One of the most beautiful hikes I’ve ever been on!  Living here my entire life, I’ve never even gone close to Mt. Rainier National Park let alone the mountain itself. The directions to this hike actually are pretty easy: take SR 410 towards Enumclaw, stay there for like 25 miles, take a right and follow whatever that road is for another 9 miles, past Huckleberry Creek and a little bridge. Pass Eleanor Creek and just park somewhere on the side.

You DO NOT need any pass of any kind for this hike! And off you go toward Eleanor Creek – you reach the National Park sign about half a mile in, then it’s a steady climb between forest and views of the canyon of mountains.  The trail is in pretty good condition but be warned, lots of wildlife around the area… I mean you are in a national park.

There’s elk crossings everywhere closer towards the meadows. You’ll come across lots of elk, coyote, deer, or bear poop and tracks along the way. Once you reach Lake Eleanor most hikers will take a dip if it’s a nice sunny day or eat lunch. It’s a nice photo op, but keep moving towards Grand Park for the most spectacular views. Another couple miles through these beautiful open meadows, that are just like walking through a movie set, and then finally there she is – the gorgeous Mt. Rainier.

The trail will continue forward towards the mountain, but we veered off to the left and found the most epic picnic lunch spot ever and another sweeping view of Rainier.

Pro tip: Bring a selfie stick or a pop-it for your phone so you can take some beautiful photos!


Hike 8: Carbon River Trail – Mt Rainier National Park (5 miles)

This pretty easy and hike (nature walk) is located right past the Carbon River Ranger Station inside Mt. Rainier National Park. You do need a National Parks pass for this hike. There are many trails around the area so be mindful of where you are going.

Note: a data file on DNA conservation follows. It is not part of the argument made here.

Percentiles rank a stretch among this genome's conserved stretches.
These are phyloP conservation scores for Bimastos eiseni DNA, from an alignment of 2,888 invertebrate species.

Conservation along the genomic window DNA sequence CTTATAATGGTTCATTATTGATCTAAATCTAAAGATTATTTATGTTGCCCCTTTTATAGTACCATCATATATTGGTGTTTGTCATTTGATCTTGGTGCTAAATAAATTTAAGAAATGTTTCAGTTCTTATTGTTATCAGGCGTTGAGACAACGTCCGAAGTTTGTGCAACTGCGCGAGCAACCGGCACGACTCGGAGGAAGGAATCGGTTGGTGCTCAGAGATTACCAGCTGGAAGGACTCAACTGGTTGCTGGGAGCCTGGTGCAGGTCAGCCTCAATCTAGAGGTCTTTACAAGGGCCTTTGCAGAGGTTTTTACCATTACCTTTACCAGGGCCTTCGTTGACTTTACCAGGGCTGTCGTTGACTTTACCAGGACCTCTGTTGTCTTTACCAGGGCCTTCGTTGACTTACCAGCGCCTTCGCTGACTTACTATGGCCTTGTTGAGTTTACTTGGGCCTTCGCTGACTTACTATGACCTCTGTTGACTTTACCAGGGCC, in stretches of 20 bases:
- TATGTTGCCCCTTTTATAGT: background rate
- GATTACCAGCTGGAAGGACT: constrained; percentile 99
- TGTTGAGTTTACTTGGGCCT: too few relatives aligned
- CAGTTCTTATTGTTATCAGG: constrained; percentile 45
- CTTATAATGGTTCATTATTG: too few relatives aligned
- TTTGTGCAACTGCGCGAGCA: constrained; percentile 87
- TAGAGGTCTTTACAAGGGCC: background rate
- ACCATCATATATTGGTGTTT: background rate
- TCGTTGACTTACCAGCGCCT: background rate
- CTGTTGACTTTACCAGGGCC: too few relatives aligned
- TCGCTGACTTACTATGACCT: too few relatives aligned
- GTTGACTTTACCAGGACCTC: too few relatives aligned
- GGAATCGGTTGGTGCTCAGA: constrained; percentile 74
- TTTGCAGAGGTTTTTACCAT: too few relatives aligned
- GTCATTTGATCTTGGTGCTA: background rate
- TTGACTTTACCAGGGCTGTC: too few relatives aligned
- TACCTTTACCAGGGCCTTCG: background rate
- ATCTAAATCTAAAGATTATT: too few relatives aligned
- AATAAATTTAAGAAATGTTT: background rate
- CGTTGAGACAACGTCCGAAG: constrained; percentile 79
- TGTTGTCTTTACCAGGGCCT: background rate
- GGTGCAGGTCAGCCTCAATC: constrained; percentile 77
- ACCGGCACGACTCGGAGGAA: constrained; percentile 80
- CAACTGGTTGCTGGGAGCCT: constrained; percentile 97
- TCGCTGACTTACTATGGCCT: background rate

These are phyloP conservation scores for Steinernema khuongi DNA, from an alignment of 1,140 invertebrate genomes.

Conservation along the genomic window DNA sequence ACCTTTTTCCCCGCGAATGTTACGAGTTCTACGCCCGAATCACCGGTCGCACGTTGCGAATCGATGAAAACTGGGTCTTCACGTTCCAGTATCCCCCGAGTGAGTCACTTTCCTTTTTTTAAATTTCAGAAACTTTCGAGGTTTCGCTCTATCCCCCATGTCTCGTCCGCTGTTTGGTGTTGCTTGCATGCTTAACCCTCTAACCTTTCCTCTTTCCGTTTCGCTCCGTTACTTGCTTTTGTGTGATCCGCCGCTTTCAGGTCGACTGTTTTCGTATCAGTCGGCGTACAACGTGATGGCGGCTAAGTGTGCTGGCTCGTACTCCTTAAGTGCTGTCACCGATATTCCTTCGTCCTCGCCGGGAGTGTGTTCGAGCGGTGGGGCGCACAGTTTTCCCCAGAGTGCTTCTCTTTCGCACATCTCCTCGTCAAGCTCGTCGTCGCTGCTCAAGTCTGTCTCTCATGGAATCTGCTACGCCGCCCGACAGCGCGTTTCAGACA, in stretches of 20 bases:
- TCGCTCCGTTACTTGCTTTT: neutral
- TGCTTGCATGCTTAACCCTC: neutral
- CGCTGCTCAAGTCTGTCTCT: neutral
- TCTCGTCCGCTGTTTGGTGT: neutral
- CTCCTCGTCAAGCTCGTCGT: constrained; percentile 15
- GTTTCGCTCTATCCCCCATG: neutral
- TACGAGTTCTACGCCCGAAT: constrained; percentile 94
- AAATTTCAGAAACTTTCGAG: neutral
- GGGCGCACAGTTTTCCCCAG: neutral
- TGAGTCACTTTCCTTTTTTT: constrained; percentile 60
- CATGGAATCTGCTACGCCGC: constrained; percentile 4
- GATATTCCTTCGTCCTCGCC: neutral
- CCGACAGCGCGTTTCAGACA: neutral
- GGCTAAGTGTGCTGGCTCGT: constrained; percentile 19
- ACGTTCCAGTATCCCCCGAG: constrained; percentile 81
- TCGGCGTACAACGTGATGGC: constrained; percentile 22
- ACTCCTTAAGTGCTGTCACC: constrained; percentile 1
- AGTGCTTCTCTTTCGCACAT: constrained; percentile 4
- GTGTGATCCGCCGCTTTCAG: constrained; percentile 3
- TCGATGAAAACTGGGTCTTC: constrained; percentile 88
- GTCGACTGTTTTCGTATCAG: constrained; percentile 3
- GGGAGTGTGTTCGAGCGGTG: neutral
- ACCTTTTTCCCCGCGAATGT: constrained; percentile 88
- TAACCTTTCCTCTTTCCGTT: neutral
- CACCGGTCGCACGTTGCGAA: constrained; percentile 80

Pro tip: Screenshot all the directions from the Washington Trails Association website because you likely won’t have service. You’ll be able to reference the screenshots later on the hike.

There’s a sign that says Carbon River Trail which we followed – the hike (more like nature walk) was super easy; more like a morning stroll.  We originally intended to find Florence Peak, which was actually before the trailhead, so be sure you find which trail you’re really looking for.  After about 3 miles of flat trail through the forest there will be a bend in the road heading right towards Green Lake or left towards Chenius Falls. Green Lake is another 3.5 miles, while Chenius Falls is just 3/4 of a mile in the opposite direction. 

If you’re looking for a great camp ground and some fun mountain biking trails this might be the way to go; otherwise it’s a nice nature walk without a huge elevation gain.


Hike 9: Mirror Lake (5 miles)

A great little hike right off I-90 exit 62 Stampede Pass! Follow the road and come to a lower parking lot.

Pro tip: Park in the lower parking lot and hike about a half mile up towards the upper lot. The path to the upper lots has a ton of big, sharp rocks that most cars will not get through.

The trail is marked with a little rock pile and sign above.  Follow the trail through the forest, across a couple streams and reach Cottonwood Lake – a good little stopping spot for some.  Continue another mile up a much steeper climb and reach Mirror Lake.  You can access Mirror Lake on the other side via the Pacific Crest Trail.  Head a little past the lake and you can see how the trail winds down and around towards the PCT and towards Silver Peak along the ridgeline. 

A short and easy hike with beautiful views!


Another 5 hikes in the books and another 11 to go to get to my goal of 20 hikes! It’s summer time so I need to get as many in as I can. I’m glad this time around I was able to get away from just Snoqualmie Pass. There are so many beautiful trails to mountains and lakes near Rainier National Park and even more east. I can’t wait to explore more.  Until next time!

This is part of a series on hikes in the Pacific Northwest. Read the entire series here.

Taylor Shimizu